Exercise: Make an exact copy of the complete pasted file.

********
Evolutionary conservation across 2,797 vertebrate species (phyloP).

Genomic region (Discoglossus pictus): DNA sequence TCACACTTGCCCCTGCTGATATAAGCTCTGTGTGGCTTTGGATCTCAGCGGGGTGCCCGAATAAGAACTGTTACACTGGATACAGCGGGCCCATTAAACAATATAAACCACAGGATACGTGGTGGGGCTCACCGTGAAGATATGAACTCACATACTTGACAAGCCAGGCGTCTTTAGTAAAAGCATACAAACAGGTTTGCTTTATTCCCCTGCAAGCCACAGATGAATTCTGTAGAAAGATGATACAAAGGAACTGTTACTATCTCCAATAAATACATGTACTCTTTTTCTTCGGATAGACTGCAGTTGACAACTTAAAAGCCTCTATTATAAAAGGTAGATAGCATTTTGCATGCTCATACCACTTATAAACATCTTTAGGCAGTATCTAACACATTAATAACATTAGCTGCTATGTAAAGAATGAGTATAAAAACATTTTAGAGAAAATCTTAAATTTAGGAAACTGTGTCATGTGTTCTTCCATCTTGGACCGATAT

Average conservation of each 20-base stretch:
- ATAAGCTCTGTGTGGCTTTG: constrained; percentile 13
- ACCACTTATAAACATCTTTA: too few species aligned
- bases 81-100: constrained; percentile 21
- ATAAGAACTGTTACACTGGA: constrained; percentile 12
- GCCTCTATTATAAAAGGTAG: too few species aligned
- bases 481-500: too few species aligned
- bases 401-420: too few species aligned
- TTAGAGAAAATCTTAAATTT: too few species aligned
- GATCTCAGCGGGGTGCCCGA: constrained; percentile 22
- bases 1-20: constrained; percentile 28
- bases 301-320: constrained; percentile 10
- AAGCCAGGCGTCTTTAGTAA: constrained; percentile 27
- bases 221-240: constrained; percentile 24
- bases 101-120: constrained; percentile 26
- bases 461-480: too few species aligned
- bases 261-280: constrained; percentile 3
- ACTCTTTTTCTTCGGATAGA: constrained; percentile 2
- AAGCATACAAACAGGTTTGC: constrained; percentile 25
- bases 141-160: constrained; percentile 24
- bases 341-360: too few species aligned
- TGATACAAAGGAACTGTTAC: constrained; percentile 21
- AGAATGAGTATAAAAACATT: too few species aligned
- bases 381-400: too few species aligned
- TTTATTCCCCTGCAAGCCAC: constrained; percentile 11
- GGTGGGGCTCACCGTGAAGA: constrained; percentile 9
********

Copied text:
Evolutionary conservation across 2,797 vertebrate species (phyloP).

Genomic region (Discoglossus pictus): DNA sequence TCACACTTGCCCCTGCTGATATAAGCTCTGTGTGGCTTTGGATCTCAGCGGGGTGCCCGAATAAGAACTGTTACACTGGATACAGCGGGCCCATTAAACAATATAAACCACAGGATACGTGGTGGGGCTCACCGTGAAGATATGAACTCACATACTTGACAAGCCAGGCGTCTTTAGTAAAAGCATACAAACAGGTTTGCTTTATTCCCCTGCAAGCCACAGATGAATTCTGTAGAAAGATGATACAAAGGAACTGTTACTATCTCCAATAAATACATGTACTCTTTTTCTTCGGATAGACTGCAGTTGACAACTTAAAAGCCTCTATTATAAAAGGTAGATAGCATTTTGCATGCTCATACCACTTATAAACATCTTTAGGCAGTATCTAACACATTAATAACATTAGCTGCTATGTAAAGAATGAGTATAAAAACATTTTAGAGAAAATCTTAAATTTAGGAAACTGTGTCATGTGTTCTTCCATCTTGGACCGATAT

Average conservation of each 20-base stretch:
- ATAAGCTCTGTGTGGCTTTG: constrained; percentile 13
- ACCACTTATAAACATCTTTA: too few species aligned
- bases 81-100: constrained; percentile 21
- ATAAGAACTGTTACACTGGA: constrained; percentile 12
- GCCTCTATTATAAAAGGTAG: too few species aligned
- bases 481-500: too few species aligned
- bases 401-420: too few species aligned
- TTAGAGAAAATCTTAAATTT: too few species aligned
- GATCTCAGCGGGGTGCCCGA: constrained; percentile 22
- bases 1-20: constrained; percentile 28
- bases 301-320: constrained; percentile 10
- AAGCCAGGCGTCTTTAGTAA: constrained; percentile 27
- bases 221-240: constrained; percentile 24
- bases 101-120: constrained; percentile 26
- bases 461-480: too few species aligned
- bases 261-280: constrained; percentile 3
- ACTCTTTTTCTTCGGATAGA: constrained; percentile 2
- AAGCATACAAACAGGTTTGC: constrained; percentile 25
- bases 141-160: constrained; percentile 24
- bases 341-360: too few species aligned
- TGATACAAAGGAACTGTTAC: constrained; percentile 21
- AGAATGAGTATAAAAACATT: too few species aligned
- bases 381-400: too few species aligned
- TTTATTCCCCTGCAAGCCAC: constrained; percentile 11
- GGTGGGGCTCACCGTGAAGA: constrained; percentile 9